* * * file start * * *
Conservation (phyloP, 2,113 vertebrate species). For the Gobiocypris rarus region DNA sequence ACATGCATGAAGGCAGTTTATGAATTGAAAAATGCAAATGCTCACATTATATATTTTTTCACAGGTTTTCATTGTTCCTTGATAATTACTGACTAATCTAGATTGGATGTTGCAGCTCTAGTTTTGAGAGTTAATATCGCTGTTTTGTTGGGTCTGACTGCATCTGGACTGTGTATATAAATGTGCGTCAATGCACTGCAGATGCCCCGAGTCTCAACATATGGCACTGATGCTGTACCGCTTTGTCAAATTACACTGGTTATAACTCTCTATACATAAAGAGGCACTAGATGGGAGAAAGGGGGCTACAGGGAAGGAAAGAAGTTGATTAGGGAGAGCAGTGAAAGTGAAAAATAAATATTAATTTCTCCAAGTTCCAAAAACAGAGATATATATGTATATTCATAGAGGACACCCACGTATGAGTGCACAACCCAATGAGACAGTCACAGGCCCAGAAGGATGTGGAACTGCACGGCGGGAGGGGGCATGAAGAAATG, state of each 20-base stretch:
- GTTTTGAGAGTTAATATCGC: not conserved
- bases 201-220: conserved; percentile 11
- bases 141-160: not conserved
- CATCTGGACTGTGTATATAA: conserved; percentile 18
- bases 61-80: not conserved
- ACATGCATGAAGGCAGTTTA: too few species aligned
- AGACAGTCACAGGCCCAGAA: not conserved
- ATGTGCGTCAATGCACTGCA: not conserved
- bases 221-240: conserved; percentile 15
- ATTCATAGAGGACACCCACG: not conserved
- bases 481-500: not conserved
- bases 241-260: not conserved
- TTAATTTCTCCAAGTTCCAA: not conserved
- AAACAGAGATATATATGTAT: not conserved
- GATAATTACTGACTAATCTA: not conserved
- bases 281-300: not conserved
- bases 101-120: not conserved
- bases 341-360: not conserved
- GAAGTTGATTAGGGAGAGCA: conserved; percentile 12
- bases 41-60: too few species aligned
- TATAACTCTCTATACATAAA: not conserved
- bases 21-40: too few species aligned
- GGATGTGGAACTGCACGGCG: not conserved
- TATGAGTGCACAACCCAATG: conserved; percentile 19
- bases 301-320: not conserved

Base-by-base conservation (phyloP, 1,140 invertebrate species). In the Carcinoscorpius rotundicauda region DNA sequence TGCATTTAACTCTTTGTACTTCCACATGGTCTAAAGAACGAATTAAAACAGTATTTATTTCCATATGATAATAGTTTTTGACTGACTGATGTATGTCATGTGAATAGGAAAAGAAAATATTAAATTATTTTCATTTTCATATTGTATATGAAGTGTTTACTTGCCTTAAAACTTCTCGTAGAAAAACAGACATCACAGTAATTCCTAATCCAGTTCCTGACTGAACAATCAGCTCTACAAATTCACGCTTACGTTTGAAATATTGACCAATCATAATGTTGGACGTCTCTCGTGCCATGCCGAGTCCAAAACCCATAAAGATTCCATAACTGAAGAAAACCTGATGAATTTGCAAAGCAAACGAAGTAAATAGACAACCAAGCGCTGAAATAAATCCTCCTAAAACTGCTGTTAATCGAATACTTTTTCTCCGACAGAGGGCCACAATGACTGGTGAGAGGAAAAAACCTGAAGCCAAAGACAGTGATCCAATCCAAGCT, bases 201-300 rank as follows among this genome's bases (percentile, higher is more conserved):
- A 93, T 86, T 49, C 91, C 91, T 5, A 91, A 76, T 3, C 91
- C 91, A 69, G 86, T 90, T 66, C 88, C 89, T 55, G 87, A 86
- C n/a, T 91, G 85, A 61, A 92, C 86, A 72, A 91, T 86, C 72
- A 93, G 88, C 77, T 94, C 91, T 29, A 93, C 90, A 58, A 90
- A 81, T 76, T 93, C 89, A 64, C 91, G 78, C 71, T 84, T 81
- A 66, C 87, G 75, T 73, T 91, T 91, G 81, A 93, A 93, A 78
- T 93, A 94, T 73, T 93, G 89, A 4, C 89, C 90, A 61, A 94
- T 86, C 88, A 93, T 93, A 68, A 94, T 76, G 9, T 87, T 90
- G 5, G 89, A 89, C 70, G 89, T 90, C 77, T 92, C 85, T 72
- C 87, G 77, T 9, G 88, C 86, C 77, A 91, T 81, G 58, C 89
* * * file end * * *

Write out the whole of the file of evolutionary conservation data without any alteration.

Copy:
Conservation (phyloP, 2,113 vertebrate species). For the Gobiocypris rarus region DNA sequence ACATGCATGAAGGCAGTTTATGAATTGAAAAATGCAAATGCTCACATTATATATTTTTTCACAGGTTTTCATTGTTCCTTGATAATTACTGACTAATCTAGATTGGATGTTGCAGCTCTAGTTTTGAGAGTTAATATCGCTGTTTTGTTGGGTCTGACTGCATCTGGACTGTGTATATAAATGTGCGTCAATGCACTGCAGATGCCCCGAGTCTCAACATATGGCACTGATGCTGTACCGCTTTGTCAAATTACACTGGTTATAACTCTCTATACATAAAGAGGCACTAGATGGGAGAAAGGGGGCTACAGGGAAGGAAAGAAGTTGATTAGGGAGAGCAGTGAAAGTGAAAAATAAATATTAATTTCTCCAAGTTCCAAAAACAGAGATATATATGTATATTCATAGAGGACACCCACGTATGAGTGCACAACCCAATGAGACAGTCACAGGCCCAGAAGGATGTGGAACTGCACGGCGGGAGGGGGCATGAAGAAATG, state of each 20-base stretch:
- GTTTTGAGAGTTAATATCGC: not conserved
- bases 201-220: conserved; percentile 11
- bases 141-160: not conserved
- CATCTGGACTGTGTATATAA: conserved; percentile 18
- bases 61-80: not conserved
- ACATGCATGAAGGCAGTTTA: too few species aligned
- AGACAGTCACAGGCCCAGAA: not conserved
- ATGTGCGTCAATGCACTGCA: not conserved
- bases 221-240: conserved; percentile 15
- ATTCATAGAGGACACCCACG: not conserved
- bases 481-500: not conserved
- bases 241-260: not conserved
- TTAATTTCTCCAAGTTCCAA: not conserved
- AAACAGAGATATATATGTAT: not conserved
- GATAATTACTGACTAATCTA: not conserved
- bases 281-300: not conserved
- bases 101-120: not conserved
- bases 341-360: not conserved
- GAAGTTGATTAGGGAGAGCA: conserved; percentile 12
- bases 41-60: too few species aligned
- TATAACTCTCTATACATAAA: not conserved
- bases 21-40: too few species aligned
- GGATGTGGAACTGCACGGCG: not conserved
- TATGAGTGCACAACCCAATG: conserved; percentile 19
- bases 301-320: not conserved

Base-by-base conservation (phyloP, 1,140 invertebrate species). In the Carcinoscorpius rotundicauda region DNA sequence TGCATTTAACTCTTTGTACTTCCACATGGTCTAAAGAACGAATTAAAACAGTATTTATTTCCATATGATAATAGTTTTTGACTGACTGATGTATGTCATGTGAATAGGAAAAGAAAATATTAAATTATTTTCATTTTCATATTGTATATGAAGTGTTTACTTGCCTTAAAACTTCTCGTAGAAAAACAGACATCACAGTAATTCCTAATCCAGTTCCTGACTGAACAATCAGCTCTACAAATTCACGCTTACGTTTGAAATATTGACCAATCATAATGTTGGACGTCTCTCGTGCCATGCCGAGTCCAAAACCCATAAAGATTCCATAACTGAAGAAAACCTGATGAATTTGCAAAGCAAACGAAGTAAATAGACAACCAAGCGCTGAAATAAATCCTCCTAAAACTGCTGTTAATCGAATACTTTTTCTCCGACAGAGGGCCACAATGACTGGTGAGAGGAAAAAACCTGAAGCCAAAGACAGTGATCCAATCCAAGCT, bases 201-300 rank as follows among this genome's bases (percentile, higher is more conserved):
- A 93, T 86, T 49, C 91, C 91, T 5, A 91, A 76, T 3, C 91
- C 91, A 69, G 86, T 90, T 66, C 88, C 89, T 55, G 87, A 86
- C n/a, T 91, G 85, A 61, A 92, C 86, A 72, A 91, T 86, C 72
- A 93, G 88, C 77, T 94, C 91, T 29, A 93, C 90, A 58, A 90
- A 81, T 76, T 93, C 89, A 64, C 91, G 78, C 71, T 84, T 81
- A 66, C 87, G 75, T 73, T 91, T 91, G 81, A 93, A 93, A 78
- T 93, A 94, T 73, T 93, G 89, A 4, C 89, C 90, A 61, A 94
- T 86, C 88, A 93, T 93, A 68, A 94, T 76, G 9, T 87, T 90
- G 5, G 89, A 89, C 70, G 89, T 90, C 77, T 92, C 85, T 72
- C 87, G 77, T 9, G 88, C 86, C 77, A 91, T 81, G 58, C 89